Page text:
JAMES: So, we have Glenn Tommey on keyboards – we’ve known Glenn since 1978. He’s a multi-instrumentalist but, when we met him, he was a recording engineer who worked on the first Korgis album and even sang backing vocals on “If I Had You,” a top twenty hit for the band in the UK. Clare Lindley is on violin, acoustic guitar and backing vocals. We only met her around seven years ago but ,she’s a veteran of the folk and classical circuit. She’s from Aberdeen, in Scotland. Eddie John is on drums and has been a very well-known and respected player on the Bristol scene since the 1980s. Clare and Eddie are in their 40s, Glenn, myself and Andy have all made it beyond 60!

THE MULE: The last album of new material, A VICTORY FOR COMMON SENSE, was released in 2009, after a long lay-off from recording. That album featured two more original members, Michael “Mutter” Slater and Jim “Crun” Walter. How did the album come about? How was it to work with Crun and Mutter in the studio again?

JAMES: The album was produced by Chris Hughes, original drummer with Adam and the Ants and producer of Tears For Fears and we recorded it at his home studio just outside of Bath. We’d known Chris for many years and the idea was suggested at a birthday party we were all attending. Because both Crun and Mutter had full-time day jobs and Mutter had the additional problem of living about 40 miles away from Bath, at least 75% of the work was performed by Andy and I. Crun is a lovely bloke but wildly eccentric, so creating music with him is never easy-going – he continually suggested completely perverse and off-the-wall ideas that we had to try then, inevitably, discard – and Mutter hardly participated at all except to sing his songs. So, it was a very different situation to how we worked together in the 1970s.

Stackridge, 2008 (Andy Davis, Michael "Mutter" Slater, Jim "Crun" Walter, James Warren) (publicity photo)
Stackridge, 2008 (Andy Davis, Michael “Mutter” Slater, Jim “Crun” Walter, James Warren) (publicity photo)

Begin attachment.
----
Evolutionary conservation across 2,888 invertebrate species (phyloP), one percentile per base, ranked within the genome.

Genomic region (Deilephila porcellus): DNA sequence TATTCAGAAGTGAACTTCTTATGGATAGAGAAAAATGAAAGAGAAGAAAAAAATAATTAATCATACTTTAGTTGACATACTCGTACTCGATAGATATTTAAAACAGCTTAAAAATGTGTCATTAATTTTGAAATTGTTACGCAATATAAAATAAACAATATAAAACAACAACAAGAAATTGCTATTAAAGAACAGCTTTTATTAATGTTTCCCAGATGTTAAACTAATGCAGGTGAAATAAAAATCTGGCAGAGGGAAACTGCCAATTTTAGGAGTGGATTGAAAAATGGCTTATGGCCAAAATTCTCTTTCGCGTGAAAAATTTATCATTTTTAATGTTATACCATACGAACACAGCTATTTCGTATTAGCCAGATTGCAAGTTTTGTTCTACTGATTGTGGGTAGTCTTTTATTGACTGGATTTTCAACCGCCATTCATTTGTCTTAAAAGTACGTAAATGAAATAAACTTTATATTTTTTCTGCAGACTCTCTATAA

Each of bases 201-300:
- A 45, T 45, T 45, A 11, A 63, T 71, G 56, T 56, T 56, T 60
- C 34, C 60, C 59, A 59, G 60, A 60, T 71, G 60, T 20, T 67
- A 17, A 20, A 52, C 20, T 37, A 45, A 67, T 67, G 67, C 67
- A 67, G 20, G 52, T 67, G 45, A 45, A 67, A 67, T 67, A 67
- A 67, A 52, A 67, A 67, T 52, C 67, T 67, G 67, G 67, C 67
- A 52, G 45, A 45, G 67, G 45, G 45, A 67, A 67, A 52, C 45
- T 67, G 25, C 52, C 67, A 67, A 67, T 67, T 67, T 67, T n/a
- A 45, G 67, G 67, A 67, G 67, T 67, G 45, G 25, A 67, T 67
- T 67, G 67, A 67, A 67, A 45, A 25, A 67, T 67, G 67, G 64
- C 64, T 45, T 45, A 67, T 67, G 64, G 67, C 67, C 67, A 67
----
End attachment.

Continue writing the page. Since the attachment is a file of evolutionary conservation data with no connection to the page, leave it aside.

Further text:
THE MULE: Did the Angel Air reissue program rekindle a kind of warm fuzzy spot for you regarding the group? Did it tempt you to reform some version of the band and get out on the boards and into the studio again? Have the reissues raised the public awareness of Stackridge, bringing along new fans? Or, is it just geezers like me looking to upgrade from that scratchy old vinyl?

JAMES: I think we never wanted to rule out the thought of a reformation. A handful of new fans have appeared but, to be honest, it’s essentially the “old guard” re-living their youth!

THE MULE: Can we expect to see new Stackridge music soon… or ever? If so, who will be involved in the project? Are you and Andy game to play with the “old guys” again?

JAMES: Sadly, I have to report that September 2015 will see the farewell tour of Stackridge. We’ve now pretty much exhausted the back catalogue in a live performance situation and it no longer makes any economic sense to record new material. There just isn’t sufficient demand for Stackridge music in the modern world! So, come and see us for the last time in 2015!

THE MULE: The group’s sound has always been the epitome of British “outsider” music, taking in bits of free jazz, traditional folk, Northern Soul, Beatles pop, the Incredible String Band and Frank Zappa. How have your musical tastes and influences changed over the years? When you are on holiday or have down time, what can we generally find you listening to?

Stackridge, 2012 (James Warren) (photo credit: MATTHEW REES/HAM LIFE)
Stackridge, 2012 (James Warren) (photo credit: MATTHEW REES/HAM LIFE)